Uncertainty about state owned Dubai World's $22 billion debt restructuring is starting to weigh on the credit again, pushing up bond yields and Dubai's debt insurance costs, just six weeks after a multi billion dollar bailout by neighbouring Abu Dhabi.
Dubai World stunned markets when it announced a debt payment standstill at the end of November. A $10 billion bail out by Abu Dhabi has allowed the company to continue to make debt payments, but it has yet to reach a formal standstill agreement with creditors.
Five year credit default swaps (CDS) for Dubai have risen sharply in the past week and are now quoted at 510 basis points, up about 45 bps on the week, meaning it costs over half a million dollars a year to insure $10 million of the emirate's debt for a five-year period.
Nish Popat, head of fixed income, ING Investment Management Middle East, Dubai: "Since the Dubai World statement which came out of the blue, we have not had any sort of clarity as to how the talks are progressing, we have not had any statements or any proposals."
He added: "We are hearing they are still talking to the banks, but it's been two months and there is still this uncertainty and lack of clarity."
The CDS surge back to levels seen just before the mid December bailout is fuelling a rise in debt insurance costs, albeit on a smaller scale, for other regional corporates and names such as Abu Dhabi and Bahrain, according to prices from CDS monitor CMA DataVision.
Analysts say the rise comes against the backdrop of wobbly global equity markets and the debt crisis in Greece and other euro zone peripherals.
But they said a recent move by Standard & Poor's to withdraw its rating for Dubai Holding Commercial Group (DHCOG), owned by the emirate's ruler, had hit sentiment for the region.
Luis Costa, emerging debt strategist, Commerzbank, said: "We don't think headlines will go back to the emergency mode in the coming quarters but clearly people are cautious because there is some danger of debt rescheduling."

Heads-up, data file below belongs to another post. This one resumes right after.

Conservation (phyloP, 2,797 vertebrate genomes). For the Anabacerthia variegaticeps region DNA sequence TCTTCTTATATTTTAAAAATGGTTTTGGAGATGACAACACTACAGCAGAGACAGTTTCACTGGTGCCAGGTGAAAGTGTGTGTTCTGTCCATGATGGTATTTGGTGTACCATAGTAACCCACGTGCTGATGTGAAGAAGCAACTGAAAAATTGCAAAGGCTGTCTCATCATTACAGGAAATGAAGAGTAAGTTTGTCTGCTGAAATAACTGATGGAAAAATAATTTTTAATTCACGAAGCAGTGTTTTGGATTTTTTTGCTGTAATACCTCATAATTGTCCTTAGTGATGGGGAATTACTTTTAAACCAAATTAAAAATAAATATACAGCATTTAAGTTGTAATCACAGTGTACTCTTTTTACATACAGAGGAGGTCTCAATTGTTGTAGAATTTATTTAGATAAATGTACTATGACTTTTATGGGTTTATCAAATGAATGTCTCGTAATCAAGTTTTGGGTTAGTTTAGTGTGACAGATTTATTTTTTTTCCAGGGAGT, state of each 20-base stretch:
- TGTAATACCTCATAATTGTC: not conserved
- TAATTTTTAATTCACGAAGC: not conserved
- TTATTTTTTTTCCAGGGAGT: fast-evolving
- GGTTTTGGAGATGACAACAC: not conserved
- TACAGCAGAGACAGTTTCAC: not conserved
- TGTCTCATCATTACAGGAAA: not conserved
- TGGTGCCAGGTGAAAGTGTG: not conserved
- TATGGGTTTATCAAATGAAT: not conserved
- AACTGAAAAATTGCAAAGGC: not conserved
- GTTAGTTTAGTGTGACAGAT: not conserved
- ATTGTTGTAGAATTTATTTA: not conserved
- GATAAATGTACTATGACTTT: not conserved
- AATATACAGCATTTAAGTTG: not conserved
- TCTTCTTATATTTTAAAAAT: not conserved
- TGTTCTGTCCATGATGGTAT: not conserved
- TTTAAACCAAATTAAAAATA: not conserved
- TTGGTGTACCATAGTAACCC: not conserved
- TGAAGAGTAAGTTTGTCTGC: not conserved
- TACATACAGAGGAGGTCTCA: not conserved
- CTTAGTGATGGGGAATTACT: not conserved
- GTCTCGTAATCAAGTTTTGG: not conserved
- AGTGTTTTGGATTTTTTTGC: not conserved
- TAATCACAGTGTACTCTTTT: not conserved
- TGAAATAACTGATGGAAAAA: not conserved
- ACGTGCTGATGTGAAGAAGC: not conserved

He added: "The $10 billion package from Abu Dhabi means Dubai World can plug refinancing for 2010, but huge chunks of refinancing remain still for 2011."
Dubai World subsidiary Nakheel has a domestic bond which matures on May 13, a focus of attention for investors.
Dubai World subsidiary Nakheel's $750 million sukuk due Jan 2011 is trading at 55, giving a yield of 79 percent.
The yield has risen sharply in the past few weeks, but analysts say it may have further to go.
Milena Ianeva, strategist, Barclays Capital, said: "The market is assigning too high recovery valuations to Nakheel."
She added: "The Nakheel 11s trading 56 to 57 and Nakheel 10s at 63-68 are still well above our estimated recovery value of 40-50."
Concern about Dubai World is also hitting other Dubai corporates such as Dubai Holding.
Dubai Holding's $500 million bond due 2012 is trading at 65, giving a yield of 23 percent, compared with an 18 percent yield in mid-Jan.
However, Costa forecast $10 billion in net international bond issuance in the region this year, with issuers such as Bahrain and Abu Dhabi expected to tap capital markets.
Bahrain plans to issue a $1 billion 10 year sovereign bond, which will also be available for sale in the US, the central bank said last month. (Reuters)